Light Quality and Controls
Simple lamp equivalent or “like for like” solutions economically make sense but are recommended only after a lengthy discussion on code requirements and control options. Light level requirements or the demands of the space may have changed since the initial installation. Agencies will aid in the research of local ordinances, IES Recommended Practices, Department of Health requirements and others to make sure the performance of the lighting system is up to date.
Local codes will also dictate required control methods, but, in most cases, adding dimming capabilities to a newly retrofitted space will aid in appeasing the demands of those who occupy these spaces and reduce the number of complaints after installation. It’s never as simple as “like for like.”
When dismantling an existing control system, we tend to push customers towards systems that can be expanded over time and offer control protocols that are prevalent in all types of building products and not specific to just lighting. These protocols can be wired or wireless systems. For instance, if issues arise in the common areas of the building and we’ve confirmed the existing control system is antiquated or no longer supported, we’ll disconnect those specific lighting circuits from the existing system and pull them into a new platform – typically a distributed system. This allows the building owner to use up the remaining useful life in the existing system and spread the cost of the upgrade over multiple annual budget cycles.
Key aspects of a new lighting control system include:
◆ Zero annual maintenance fees
◆ Self-hosted or stand-alone networks
◆ Manufacturer agnostic
◆ Easily expandable
◆ Secure and automatic
◆ Schedule-based control options
Having both occupancy/local and scheduled control gives the customer flexibility versus being stuck with a system that only does one or the other. If utility incentives are available for luminaire level lighting controls (LLLC) or networked lighting controls (NLC), we’ll push for upgrading the entire system to take advantage of these incentives.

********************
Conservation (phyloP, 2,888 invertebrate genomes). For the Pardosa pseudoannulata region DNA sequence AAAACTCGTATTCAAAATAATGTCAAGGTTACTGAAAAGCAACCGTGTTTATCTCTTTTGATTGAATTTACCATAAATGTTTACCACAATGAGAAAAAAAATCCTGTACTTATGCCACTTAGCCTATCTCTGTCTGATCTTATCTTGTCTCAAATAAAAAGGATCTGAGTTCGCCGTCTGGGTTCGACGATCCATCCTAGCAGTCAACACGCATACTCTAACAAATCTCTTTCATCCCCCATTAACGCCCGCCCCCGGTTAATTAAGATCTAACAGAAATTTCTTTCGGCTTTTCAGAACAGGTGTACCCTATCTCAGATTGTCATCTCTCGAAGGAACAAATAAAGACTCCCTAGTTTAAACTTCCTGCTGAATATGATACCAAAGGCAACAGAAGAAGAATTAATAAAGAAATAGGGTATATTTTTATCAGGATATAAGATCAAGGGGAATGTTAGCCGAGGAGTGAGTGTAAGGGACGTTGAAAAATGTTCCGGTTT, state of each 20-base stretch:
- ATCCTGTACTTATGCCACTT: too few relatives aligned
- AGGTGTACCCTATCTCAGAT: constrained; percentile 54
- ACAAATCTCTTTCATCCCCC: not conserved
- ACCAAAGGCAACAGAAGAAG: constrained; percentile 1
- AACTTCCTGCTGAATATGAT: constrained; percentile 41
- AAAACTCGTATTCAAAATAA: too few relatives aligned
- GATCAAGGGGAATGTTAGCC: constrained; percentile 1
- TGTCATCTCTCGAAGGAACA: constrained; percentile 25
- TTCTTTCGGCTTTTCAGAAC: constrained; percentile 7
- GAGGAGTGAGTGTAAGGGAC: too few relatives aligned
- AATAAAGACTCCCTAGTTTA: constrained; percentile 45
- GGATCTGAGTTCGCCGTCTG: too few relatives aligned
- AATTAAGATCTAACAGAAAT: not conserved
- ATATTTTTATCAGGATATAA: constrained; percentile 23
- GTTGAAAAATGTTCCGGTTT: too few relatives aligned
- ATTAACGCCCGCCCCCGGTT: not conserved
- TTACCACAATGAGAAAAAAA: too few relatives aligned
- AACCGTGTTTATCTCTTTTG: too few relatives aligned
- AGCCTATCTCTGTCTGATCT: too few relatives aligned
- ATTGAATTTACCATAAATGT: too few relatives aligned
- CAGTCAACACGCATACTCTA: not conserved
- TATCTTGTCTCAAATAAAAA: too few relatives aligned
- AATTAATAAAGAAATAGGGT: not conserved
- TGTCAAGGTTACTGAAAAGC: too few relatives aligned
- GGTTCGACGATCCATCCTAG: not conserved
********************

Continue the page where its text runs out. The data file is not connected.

Cost of Custom Kits
Converting the body of a fixture for which your customer paid around $120 per linear foot with a custom LED kit with dimming integration, creating what will be the equivalent of a new LED fixture, is not as involved as one might think. Continuing with the linear fixture example (pictured), an LED kit is roughly 30% the cost of a new fixture, and LED lamps with a dimming driver are roughly 20% the cost of a new fixture. Custom-engineered kits also increase our lumen output ceiling and light distribution options compared to an LED lamp and driver solution. This is relevant for existing fixtures using T5HO fluorescent or non-linear products using HID (high intensity discharge) lamps. A custom-designed kit also ensures that the fixture can be maintained for years to come with appropriate luminaire disconnects and, in some cases, tool-less fasteners. When taking this path with a customer, it’s good to check your local code requirements and confirm if a custom kit needs to have specific listings (ETL, UL, etc.). A custom kit manufacturer can provide the appropriate listing if requested.
During the past decade, LED lighting has allowed the lighting design community to create amazing and environmentally conscious spaces. Lighting agencies are here to ensure that these designs present themselves as they were intended on day one. In the event you want to change things up, we’re also here to guide you through that process with a sustainable approach. And, who knows what tools we’ll have at our disposal when that time comes, but we’ll be ready. ■